• Hellenic Bank (a Greek mainland bank)

Hellenic Bank has long had a strong presence on the island and what stands out for me with this bank is it’s available online. It’s very user-friendly, which is great for expats new to Cyprus. Hellenic Bank offers similar banking services to the other banks.

  • Alpha Bank

Alpha Bank is more of a family-oriented bank. It offers special schemes for families at different stages of their lives, for example, there is a scheme for parents of young children, for students (studying in Cyprus universities), for young newly-wed couples, retirees etc. Regular banking services are offered alongside.

  • Eurobank of Cyprus

Many of my British friends are with Eurobank. They tell me that they are attracted to the Wealth Management package because it’s very concise with all the banking services right at their fingertips. They also like the way this bank “listens” to their needs and tailors the package to what they really need at that particular time in their lives.

  • Ancoria Bank

Ancoria Bank is the newest to open in Cyprus. It opened in 2016 and it developed out of Ancoria Insurance company. Unlike the other banks, Ancoria bank was founded by a single person and it emphasises the personal touch. I’ve noticed that more people visited this bank over the last couple of years, and I believe that their customers have left other banks for this one because it’s small and people-friendly.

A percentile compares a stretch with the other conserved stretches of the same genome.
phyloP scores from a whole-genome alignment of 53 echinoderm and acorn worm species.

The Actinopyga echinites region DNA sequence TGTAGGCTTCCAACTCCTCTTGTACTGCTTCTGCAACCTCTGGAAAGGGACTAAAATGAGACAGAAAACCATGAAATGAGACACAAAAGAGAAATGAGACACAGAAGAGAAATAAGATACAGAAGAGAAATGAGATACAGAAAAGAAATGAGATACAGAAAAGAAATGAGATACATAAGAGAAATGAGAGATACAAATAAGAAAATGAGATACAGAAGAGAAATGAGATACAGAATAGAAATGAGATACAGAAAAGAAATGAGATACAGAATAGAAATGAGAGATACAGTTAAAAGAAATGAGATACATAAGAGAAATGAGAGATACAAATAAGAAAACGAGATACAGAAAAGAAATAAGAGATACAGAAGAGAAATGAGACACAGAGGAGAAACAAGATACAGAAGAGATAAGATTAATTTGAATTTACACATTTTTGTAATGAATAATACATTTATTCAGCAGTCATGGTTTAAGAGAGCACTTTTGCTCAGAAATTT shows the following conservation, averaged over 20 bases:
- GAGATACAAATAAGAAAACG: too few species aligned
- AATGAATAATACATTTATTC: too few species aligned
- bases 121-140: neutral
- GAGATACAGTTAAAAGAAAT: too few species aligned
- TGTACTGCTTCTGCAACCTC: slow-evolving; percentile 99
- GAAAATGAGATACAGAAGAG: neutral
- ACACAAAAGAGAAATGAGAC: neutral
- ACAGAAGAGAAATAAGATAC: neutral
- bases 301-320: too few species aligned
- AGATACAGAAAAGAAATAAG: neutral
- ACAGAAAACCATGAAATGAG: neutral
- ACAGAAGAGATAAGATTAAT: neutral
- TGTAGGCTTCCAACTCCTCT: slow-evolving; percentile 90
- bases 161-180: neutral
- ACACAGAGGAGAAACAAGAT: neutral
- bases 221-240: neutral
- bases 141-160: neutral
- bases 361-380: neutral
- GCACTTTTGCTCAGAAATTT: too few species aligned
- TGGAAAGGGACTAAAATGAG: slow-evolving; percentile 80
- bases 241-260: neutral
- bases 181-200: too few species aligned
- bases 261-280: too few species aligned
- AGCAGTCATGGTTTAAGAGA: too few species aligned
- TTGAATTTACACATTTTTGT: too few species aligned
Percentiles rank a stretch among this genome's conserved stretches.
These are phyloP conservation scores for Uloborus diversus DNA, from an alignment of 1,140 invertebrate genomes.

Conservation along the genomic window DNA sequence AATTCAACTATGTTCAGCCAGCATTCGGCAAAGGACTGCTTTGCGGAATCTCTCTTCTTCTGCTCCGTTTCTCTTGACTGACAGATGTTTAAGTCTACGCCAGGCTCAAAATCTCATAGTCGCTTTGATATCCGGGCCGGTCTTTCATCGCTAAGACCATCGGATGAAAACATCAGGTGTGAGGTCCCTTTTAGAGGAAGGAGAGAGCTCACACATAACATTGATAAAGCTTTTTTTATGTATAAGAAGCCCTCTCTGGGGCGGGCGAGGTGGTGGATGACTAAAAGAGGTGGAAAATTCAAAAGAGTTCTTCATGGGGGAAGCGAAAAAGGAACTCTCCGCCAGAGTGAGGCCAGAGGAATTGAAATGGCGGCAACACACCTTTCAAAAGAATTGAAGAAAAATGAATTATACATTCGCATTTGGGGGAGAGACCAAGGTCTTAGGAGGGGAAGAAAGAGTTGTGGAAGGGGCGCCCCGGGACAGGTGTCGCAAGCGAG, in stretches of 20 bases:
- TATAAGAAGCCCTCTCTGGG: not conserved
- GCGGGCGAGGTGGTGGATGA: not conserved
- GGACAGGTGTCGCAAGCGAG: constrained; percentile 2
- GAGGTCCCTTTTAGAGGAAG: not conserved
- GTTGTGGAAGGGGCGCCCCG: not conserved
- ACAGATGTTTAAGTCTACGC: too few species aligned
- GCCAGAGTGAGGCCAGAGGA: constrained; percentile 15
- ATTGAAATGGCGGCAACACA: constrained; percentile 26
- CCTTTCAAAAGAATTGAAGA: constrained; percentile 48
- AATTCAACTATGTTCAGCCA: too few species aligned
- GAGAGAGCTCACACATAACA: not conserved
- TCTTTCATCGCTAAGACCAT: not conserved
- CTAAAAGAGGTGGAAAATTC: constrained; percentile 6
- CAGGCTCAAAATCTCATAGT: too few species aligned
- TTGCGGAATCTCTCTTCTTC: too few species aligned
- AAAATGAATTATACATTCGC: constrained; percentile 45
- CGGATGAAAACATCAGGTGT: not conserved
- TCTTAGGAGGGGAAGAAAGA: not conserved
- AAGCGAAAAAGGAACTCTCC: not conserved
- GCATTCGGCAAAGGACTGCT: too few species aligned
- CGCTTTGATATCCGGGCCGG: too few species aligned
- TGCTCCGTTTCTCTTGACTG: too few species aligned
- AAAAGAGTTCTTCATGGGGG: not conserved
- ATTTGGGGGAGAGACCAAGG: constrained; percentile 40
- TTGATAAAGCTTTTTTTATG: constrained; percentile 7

How many bank branches are there?

You could find a branch of the Bank of Cyprus pretty much on every street corner of all the major towns in Cyprus at one time. After the 2013 financial crisis, many of its branches had to close under the EU directive to reduce staff numbers. But because they had so many originally, you can still find at least four in each of the towns of Limassol, Nicosia, Paphos and Larnaca.